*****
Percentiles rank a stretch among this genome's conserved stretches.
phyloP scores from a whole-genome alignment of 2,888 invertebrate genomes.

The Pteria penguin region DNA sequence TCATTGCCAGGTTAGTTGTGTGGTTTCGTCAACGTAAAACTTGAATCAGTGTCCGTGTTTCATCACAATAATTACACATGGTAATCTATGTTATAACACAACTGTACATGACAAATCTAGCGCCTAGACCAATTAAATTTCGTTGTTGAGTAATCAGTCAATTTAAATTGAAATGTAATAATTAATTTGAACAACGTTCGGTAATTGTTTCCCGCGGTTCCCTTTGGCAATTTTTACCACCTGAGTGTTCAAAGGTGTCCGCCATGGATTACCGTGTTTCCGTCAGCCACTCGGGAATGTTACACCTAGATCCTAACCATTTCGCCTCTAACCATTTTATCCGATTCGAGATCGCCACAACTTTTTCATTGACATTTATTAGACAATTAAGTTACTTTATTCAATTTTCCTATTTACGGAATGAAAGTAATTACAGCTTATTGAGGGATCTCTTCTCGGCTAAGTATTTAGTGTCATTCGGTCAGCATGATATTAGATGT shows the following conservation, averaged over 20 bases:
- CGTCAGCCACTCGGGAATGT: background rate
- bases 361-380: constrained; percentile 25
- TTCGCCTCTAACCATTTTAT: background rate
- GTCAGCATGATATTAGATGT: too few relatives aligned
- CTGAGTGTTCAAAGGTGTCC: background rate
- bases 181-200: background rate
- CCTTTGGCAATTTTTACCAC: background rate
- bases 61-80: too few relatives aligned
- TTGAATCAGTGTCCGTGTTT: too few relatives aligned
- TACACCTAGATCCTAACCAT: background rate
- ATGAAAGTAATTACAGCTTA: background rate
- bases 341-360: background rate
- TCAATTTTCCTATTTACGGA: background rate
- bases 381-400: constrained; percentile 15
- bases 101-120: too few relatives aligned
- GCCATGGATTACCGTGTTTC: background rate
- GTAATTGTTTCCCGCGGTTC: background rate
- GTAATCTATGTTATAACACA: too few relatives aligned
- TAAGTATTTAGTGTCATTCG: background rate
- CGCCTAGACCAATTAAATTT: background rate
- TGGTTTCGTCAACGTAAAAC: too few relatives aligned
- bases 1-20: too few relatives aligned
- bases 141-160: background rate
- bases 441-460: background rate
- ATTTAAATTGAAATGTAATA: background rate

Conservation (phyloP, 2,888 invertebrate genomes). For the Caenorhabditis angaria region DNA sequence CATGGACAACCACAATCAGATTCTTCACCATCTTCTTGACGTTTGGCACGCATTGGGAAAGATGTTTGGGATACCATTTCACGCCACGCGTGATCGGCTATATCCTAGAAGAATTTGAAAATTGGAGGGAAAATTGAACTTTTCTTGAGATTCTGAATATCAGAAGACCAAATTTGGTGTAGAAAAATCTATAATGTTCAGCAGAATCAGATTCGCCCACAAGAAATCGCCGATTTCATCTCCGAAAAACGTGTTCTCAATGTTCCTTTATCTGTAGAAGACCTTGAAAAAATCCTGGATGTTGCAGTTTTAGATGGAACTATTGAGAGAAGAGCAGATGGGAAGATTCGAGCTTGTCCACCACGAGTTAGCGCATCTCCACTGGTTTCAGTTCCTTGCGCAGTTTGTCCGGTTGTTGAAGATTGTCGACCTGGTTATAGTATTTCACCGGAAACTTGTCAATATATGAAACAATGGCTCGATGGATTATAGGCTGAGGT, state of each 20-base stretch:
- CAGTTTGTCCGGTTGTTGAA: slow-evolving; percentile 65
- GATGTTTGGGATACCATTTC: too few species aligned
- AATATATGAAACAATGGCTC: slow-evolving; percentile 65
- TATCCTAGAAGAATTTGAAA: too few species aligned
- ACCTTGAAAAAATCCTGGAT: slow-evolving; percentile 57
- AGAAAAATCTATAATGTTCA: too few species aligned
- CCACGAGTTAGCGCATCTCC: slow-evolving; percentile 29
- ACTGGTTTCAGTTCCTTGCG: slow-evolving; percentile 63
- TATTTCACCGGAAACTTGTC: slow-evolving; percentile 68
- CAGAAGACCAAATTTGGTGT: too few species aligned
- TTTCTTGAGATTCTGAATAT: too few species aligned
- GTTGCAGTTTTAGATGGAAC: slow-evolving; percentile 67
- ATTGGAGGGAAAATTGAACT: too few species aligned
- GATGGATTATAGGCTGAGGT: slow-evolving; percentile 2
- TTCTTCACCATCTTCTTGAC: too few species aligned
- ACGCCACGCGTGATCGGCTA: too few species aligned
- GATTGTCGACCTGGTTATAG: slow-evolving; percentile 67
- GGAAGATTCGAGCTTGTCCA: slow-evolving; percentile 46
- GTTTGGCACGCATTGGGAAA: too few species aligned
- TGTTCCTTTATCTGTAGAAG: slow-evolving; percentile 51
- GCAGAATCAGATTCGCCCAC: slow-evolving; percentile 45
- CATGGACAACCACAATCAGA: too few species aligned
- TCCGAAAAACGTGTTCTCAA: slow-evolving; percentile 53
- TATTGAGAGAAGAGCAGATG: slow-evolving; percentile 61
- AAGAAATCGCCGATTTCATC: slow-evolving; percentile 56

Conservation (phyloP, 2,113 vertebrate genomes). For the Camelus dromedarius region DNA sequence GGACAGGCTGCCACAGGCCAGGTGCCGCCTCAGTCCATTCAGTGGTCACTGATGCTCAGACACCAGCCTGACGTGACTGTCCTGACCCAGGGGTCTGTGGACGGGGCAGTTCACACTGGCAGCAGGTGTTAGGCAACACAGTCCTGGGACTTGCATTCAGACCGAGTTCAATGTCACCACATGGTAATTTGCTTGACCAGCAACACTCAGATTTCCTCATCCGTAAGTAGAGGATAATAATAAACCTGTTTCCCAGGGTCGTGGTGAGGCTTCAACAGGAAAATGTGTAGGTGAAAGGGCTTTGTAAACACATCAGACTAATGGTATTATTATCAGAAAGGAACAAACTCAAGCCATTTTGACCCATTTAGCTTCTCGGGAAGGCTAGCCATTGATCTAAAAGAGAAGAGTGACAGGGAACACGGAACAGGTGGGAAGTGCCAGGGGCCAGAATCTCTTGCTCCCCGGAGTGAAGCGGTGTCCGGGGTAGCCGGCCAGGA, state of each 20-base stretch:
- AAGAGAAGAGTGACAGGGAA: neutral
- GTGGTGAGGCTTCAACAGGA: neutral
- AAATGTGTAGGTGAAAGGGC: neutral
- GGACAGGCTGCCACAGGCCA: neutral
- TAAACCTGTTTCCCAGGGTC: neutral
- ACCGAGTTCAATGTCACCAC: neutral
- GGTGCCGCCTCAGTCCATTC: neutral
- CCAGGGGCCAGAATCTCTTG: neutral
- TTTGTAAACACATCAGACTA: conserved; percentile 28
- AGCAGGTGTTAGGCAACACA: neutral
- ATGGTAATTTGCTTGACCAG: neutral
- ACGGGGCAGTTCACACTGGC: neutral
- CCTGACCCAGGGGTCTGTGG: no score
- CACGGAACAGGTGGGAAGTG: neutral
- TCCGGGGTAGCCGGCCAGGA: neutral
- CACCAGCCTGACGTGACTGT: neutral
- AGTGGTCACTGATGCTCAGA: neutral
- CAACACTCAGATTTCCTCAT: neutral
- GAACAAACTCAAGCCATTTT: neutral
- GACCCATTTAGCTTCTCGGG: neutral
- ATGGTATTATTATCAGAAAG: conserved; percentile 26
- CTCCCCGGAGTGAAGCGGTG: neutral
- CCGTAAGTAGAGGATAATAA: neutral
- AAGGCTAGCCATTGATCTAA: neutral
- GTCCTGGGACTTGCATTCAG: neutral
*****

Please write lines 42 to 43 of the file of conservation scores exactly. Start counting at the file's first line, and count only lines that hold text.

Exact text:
- ATTGGAGGGAAAATTGAACT: too few species aligned
- GATGGATTATAGGCTGAGGT: slow-evolving; percentile 2